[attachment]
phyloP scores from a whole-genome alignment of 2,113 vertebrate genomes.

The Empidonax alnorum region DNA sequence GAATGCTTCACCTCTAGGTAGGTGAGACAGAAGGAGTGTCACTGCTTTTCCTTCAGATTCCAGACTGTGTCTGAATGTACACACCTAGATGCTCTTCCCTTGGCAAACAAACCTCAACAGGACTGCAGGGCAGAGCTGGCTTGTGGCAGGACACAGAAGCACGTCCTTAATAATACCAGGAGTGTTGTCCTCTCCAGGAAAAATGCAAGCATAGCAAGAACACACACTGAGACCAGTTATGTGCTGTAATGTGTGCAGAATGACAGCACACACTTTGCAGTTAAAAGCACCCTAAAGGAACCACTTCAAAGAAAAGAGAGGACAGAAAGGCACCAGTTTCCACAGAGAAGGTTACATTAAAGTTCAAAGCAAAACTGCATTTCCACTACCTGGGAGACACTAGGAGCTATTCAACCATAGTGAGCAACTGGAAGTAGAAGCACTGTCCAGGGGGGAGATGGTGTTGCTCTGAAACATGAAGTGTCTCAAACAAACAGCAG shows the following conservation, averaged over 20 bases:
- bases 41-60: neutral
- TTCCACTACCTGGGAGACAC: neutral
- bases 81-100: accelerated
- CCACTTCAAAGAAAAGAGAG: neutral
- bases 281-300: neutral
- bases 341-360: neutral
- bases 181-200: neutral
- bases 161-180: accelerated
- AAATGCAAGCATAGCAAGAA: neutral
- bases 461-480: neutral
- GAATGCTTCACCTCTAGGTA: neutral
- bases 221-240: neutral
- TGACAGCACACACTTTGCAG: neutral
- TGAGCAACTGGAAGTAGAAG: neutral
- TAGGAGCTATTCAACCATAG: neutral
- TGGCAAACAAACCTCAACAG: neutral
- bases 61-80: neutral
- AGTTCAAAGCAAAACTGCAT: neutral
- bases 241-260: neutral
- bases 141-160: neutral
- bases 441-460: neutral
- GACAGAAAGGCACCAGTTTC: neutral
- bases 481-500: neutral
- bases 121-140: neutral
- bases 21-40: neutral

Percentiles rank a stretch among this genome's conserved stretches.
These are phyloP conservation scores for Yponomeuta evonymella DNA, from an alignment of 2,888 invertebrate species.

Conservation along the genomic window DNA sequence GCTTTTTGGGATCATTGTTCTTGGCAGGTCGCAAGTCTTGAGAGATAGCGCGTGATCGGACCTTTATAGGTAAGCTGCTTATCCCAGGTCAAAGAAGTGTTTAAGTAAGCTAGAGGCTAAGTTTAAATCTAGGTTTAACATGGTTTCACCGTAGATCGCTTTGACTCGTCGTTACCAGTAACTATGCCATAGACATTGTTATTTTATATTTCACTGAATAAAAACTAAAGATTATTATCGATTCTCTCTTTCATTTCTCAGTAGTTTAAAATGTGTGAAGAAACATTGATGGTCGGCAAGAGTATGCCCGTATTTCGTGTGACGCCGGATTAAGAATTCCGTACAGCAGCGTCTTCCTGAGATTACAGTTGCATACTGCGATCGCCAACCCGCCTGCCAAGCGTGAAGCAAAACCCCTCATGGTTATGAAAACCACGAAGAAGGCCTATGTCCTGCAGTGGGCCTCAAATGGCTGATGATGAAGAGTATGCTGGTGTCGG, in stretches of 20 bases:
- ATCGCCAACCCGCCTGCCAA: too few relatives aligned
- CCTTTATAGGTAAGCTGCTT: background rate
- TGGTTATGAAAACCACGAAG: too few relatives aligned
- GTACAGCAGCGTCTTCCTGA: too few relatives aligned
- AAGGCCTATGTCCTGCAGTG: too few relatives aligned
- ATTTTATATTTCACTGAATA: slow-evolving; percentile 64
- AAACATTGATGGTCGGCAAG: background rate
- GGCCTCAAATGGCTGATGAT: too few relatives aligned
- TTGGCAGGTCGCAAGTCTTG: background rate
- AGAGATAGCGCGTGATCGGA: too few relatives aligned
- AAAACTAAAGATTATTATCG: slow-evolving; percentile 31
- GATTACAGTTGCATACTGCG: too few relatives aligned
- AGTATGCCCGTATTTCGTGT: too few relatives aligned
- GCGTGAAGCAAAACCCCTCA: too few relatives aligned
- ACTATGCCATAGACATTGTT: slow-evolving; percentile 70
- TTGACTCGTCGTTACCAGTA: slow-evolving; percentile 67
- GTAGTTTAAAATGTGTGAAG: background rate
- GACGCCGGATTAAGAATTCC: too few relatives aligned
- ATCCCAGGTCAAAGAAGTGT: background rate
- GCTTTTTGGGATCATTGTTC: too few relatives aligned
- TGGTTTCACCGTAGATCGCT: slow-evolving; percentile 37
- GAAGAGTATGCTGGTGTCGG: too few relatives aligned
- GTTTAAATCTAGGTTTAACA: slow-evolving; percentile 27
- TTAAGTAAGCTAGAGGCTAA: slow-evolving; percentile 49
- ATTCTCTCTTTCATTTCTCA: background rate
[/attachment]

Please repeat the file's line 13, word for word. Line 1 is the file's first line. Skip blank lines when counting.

- GAATGCTTCACCTCTAGGTA: neutral